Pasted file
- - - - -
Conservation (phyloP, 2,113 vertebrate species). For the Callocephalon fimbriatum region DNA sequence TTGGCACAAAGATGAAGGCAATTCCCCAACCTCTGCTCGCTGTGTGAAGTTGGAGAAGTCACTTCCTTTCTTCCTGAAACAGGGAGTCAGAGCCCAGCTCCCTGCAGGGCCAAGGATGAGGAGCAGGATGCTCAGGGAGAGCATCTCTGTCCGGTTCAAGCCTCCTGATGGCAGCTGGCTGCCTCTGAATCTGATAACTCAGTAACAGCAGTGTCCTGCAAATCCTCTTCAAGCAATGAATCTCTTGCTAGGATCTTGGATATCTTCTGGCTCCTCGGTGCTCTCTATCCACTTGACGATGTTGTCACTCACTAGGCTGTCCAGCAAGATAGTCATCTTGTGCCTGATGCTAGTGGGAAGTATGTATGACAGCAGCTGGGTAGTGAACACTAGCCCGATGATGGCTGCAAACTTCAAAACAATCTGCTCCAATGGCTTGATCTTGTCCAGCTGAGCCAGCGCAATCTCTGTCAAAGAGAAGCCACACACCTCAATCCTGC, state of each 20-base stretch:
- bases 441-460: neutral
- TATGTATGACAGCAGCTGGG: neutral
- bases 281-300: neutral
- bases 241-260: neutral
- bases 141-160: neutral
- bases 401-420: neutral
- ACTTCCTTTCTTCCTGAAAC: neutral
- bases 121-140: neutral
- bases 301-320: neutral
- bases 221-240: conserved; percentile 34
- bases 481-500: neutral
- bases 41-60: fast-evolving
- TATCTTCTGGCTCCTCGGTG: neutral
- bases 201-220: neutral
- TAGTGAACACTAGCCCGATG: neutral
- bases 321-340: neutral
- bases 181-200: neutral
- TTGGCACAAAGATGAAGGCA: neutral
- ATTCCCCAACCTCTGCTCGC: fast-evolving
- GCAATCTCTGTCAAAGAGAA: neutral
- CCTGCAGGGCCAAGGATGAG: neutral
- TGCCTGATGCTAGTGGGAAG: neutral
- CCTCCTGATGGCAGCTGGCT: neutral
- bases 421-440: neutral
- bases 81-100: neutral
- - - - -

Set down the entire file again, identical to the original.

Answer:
Conservation (phyloP, 2,113 vertebrate species). For the Callocephalon fimbriatum region DNA sequence TTGGCACAAAGATGAAGGCAATTCCCCAACCTCTGCTCGCTGTGTGAAGTTGGAGAAGTCACTTCCTTTCTTCCTGAAACAGGGAGTCAGAGCCCAGCTCCCTGCAGGGCCAAGGATGAGGAGCAGGATGCTCAGGGAGAGCATCTCTGTCCGGTTCAAGCCTCCTGATGGCAGCTGGCTGCCTCTGAATCTGATAACTCAGTAACAGCAGTGTCCTGCAAATCCTCTTCAAGCAATGAATCTCTTGCTAGGATCTTGGATATCTTCTGGCTCCTCGGTGCTCTCTATCCACTTGACGATGTTGTCACTCACTAGGCTGTCCAGCAAGATAGTCATCTTGTGCCTGATGCTAGTGGGAAGTATGTATGACAGCAGCTGGGTAGTGAACACTAGCCCGATGATGGCTGCAAACTTCAAAACAATCTGCTCCAATGGCTTGATCTTGTCCAGCTGAGCCAGCGCAATCTCTGTCAAAGAGAAGCCACACACCTCAATCCTGC, state of each 20-base stretch:
- bases 441-460: neutral
- TATGTATGACAGCAGCTGGG: neutral
- bases 281-300: neutral
- bases 241-260: neutral
- bases 141-160: neutral
- bases 401-420: neutral
- ACTTCCTTTCTTCCTGAAAC: neutral
- bases 121-140: neutral
- bases 301-320: neutral
- bases 221-240: conserved; percentile 34
- bases 481-500: neutral
- bases 41-60: fast-evolving
- TATCTTCTGGCTCCTCGGTG: neutral
- bases 201-220: neutral
- TAGTGAACACTAGCCCGATG: neutral
- bases 321-340: neutral
- bases 181-200: neutral
- TTGGCACAAAGATGAAGGCA: neutral
- ATTCCCCAACCTCTGCTCGC: fast-evolving
- GCAATCTCTGTCAAAGAGAA: neutral
- CCTGCAGGGCCAAGGATGAG: neutral
- TGCCTGATGCTAGTGGGAAG: neutral
- CCTCCTGATGGCAGCTGGCT: neutral
- bases 421-440: neutral
- bases 81-100: neutral